My Favorite Chinese Proverbs

There are lots of Chinese proverbs that are very inspiring, encouraging, and powerful. They have supported me to work hard, face challenges head on, push the limit, pursue my dreams, and enjoy the life. I have benefited a lot from them, and would like to share them with people so that we can all derive courage, energy, and happiness from the ancient wisdom.


Where there's a will, there's a way.

Meaning: If someone has the desire and determination to do something, he or she can find a method for accomplishing it.

My interpretation: I partially agree on the translation mentioned above, in the sense that you will succeed only if you have the desire. However, desire seems to be a required but insufficient condition; we may still fail even if we desire to succeed. I think the most important take-away message here is the great power of positive pshychological hints. If we believe that we can achieve something good (e.g., unlock our full potential), we should hold that belief firmly and remind ourselves frequently. By working hard towards the goal, we will definitely harvest some success, even if we cannot realize the initial goal.


Meaning: Let nature take its course, or let it be.

My interpretation: With an initial look at this proverb, we may find it to conflict with (1), as it seems to encourage us to do nothing and passively wait for things to happen naturally. Certainly, nothing good can happen if we lie down and do nothing. However, with some deep thinking, I feel that this proverb complements (1), and the two proverbs instruct us to balance between work and life, and to happily accept both success and failure. To me, this sentence means that when we work hard towards a goal, do not worry too much about the outcome or result. Instead, focus on the process and pay close attention to our every step in the procedure. Do not worry that bad things may happen; do no imagine that good things do not show up finally. Just do whatever we can towards the goal, believe in good outcomes, and then trust the nature to take its course. When combining (1) and (2), we can basically learn of the following concept: No matter whether our goal is to publish a paper, obtain a PhD degree, recover from a serious disease, or overcome our weakness, let's (i) set the pace for our progress, not too fast as that can make us tired and bored easily, not too slow as that can distract us from our target, and (ii) move forward steadily. While we enjoy the process of pursuing our dream, our subconsciousness and the nature will do us a favor and work out the remaining things for us.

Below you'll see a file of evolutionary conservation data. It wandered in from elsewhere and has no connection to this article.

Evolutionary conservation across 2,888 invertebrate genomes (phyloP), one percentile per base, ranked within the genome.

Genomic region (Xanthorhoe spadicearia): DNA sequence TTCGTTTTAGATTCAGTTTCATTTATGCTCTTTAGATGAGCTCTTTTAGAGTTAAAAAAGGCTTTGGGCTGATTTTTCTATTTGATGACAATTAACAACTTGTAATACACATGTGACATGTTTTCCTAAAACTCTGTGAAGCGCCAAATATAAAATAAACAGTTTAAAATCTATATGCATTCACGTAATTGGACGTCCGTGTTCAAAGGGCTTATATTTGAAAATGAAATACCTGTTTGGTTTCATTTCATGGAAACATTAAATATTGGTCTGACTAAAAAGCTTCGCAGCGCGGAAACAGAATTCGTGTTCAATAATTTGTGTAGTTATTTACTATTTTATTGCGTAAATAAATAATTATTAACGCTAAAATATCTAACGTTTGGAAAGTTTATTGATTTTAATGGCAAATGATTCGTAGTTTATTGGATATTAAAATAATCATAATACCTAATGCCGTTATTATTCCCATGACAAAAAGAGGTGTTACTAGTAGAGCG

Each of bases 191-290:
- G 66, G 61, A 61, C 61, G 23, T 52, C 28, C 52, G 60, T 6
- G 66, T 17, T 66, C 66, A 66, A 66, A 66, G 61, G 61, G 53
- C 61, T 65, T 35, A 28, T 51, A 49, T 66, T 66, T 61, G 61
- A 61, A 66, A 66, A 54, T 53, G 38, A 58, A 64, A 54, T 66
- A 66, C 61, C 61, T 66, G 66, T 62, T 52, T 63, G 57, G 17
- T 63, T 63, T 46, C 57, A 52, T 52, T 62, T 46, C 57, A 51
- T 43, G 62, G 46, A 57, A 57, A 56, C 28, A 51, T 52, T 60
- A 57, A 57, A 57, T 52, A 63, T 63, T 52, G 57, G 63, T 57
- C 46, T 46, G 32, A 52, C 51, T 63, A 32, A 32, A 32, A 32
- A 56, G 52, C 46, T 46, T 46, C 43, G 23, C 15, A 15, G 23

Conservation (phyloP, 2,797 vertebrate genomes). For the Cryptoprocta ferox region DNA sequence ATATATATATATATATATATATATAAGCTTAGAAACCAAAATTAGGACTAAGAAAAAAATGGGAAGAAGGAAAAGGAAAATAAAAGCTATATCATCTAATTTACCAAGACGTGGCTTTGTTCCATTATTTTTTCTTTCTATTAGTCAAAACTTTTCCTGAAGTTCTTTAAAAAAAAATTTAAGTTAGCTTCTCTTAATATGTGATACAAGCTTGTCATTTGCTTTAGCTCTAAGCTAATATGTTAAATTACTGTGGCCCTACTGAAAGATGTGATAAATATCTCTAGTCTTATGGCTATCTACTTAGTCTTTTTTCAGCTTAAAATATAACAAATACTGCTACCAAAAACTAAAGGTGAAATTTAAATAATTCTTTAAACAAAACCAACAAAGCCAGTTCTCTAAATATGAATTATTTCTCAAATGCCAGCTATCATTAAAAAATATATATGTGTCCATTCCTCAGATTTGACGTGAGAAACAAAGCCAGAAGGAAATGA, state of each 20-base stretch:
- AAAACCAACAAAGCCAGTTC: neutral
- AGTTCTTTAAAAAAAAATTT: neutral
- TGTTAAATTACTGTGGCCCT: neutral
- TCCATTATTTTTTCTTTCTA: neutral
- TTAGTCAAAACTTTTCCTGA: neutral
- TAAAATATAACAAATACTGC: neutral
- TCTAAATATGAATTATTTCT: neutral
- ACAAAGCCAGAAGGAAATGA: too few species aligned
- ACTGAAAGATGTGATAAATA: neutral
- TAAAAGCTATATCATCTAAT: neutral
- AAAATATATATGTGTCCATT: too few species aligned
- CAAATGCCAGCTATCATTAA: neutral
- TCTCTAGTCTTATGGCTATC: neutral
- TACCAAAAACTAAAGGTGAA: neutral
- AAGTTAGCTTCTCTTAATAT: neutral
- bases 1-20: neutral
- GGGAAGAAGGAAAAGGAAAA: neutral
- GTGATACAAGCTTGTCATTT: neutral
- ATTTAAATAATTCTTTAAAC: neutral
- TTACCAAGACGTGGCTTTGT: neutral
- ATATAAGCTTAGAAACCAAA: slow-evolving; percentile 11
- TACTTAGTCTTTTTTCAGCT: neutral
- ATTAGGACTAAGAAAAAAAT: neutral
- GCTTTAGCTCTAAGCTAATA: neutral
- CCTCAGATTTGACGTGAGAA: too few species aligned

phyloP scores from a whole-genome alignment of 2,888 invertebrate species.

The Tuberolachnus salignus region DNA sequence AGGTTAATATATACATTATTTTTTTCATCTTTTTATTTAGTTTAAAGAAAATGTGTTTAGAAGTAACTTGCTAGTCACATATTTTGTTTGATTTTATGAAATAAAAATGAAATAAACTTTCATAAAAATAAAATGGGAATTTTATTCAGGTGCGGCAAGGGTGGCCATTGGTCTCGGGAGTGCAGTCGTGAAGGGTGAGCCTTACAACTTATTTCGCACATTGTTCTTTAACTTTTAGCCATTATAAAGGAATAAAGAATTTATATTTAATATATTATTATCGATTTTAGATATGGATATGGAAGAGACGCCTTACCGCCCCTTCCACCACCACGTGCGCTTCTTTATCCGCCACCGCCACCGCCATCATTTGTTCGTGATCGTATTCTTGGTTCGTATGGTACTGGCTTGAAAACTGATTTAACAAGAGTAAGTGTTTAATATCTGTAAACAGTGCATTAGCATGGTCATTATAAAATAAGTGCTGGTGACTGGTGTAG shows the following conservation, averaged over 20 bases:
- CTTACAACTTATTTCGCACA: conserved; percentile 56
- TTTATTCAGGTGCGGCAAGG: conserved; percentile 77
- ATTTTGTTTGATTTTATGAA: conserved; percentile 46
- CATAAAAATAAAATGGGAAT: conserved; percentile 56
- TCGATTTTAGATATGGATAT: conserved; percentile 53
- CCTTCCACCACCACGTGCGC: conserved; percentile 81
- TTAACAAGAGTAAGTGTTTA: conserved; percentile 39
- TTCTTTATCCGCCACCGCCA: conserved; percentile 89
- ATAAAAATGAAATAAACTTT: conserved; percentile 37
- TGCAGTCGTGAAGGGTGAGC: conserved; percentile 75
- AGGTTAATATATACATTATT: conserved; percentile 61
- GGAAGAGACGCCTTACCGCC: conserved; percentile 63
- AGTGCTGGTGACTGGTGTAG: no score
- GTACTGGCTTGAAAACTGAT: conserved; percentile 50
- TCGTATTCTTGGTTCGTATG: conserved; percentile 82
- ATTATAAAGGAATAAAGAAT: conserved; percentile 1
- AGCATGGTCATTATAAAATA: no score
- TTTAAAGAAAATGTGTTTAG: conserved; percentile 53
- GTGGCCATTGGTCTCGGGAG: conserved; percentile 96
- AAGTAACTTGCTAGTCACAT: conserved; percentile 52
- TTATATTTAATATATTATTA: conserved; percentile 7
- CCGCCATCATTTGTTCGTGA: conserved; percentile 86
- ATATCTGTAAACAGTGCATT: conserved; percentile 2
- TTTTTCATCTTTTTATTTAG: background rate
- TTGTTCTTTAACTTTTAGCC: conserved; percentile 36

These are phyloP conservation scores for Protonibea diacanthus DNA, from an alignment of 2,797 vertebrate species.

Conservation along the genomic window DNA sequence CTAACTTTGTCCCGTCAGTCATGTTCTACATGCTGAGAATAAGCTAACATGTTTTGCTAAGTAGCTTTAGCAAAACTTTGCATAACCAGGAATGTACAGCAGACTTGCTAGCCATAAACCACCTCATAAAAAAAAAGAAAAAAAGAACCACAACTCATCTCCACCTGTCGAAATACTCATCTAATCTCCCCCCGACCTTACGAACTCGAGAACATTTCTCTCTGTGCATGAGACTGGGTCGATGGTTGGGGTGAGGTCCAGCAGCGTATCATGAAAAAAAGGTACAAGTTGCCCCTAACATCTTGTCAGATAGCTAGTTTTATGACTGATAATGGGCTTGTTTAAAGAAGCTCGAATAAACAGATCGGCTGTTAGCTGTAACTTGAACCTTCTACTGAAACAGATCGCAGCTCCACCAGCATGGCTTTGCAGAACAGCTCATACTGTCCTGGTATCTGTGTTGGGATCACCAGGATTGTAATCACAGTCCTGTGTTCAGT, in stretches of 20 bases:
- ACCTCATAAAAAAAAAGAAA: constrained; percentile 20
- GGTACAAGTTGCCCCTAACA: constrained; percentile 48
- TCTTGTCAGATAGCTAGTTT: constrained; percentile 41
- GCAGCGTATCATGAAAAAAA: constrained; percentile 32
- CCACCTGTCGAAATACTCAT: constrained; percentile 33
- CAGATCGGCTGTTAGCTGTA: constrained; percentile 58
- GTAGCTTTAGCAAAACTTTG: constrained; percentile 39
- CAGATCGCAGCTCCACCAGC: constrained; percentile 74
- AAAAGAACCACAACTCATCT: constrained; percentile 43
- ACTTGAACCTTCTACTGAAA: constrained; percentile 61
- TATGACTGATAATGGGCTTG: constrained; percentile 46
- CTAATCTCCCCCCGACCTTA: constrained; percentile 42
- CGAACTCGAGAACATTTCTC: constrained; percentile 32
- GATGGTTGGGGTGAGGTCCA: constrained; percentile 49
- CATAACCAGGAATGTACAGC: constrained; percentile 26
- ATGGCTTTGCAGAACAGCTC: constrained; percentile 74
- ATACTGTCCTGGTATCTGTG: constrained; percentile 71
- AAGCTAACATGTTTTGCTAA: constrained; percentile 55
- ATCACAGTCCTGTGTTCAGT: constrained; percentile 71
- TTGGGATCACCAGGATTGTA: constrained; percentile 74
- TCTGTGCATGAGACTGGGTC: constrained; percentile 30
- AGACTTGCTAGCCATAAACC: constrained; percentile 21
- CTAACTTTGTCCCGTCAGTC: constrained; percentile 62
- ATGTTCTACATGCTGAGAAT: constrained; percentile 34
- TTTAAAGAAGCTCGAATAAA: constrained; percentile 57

Online translation: Where there is a will there is a way. Breaking cooking pots, sinking their ships. The one hundred and two Qin cities were over-run by Chu finally. Man of firm resolve ne'er forsaken by Fate. But one needs to endure great hardship. Just three thousand armoured Yue troops obtained the great victory over Wu did scoop.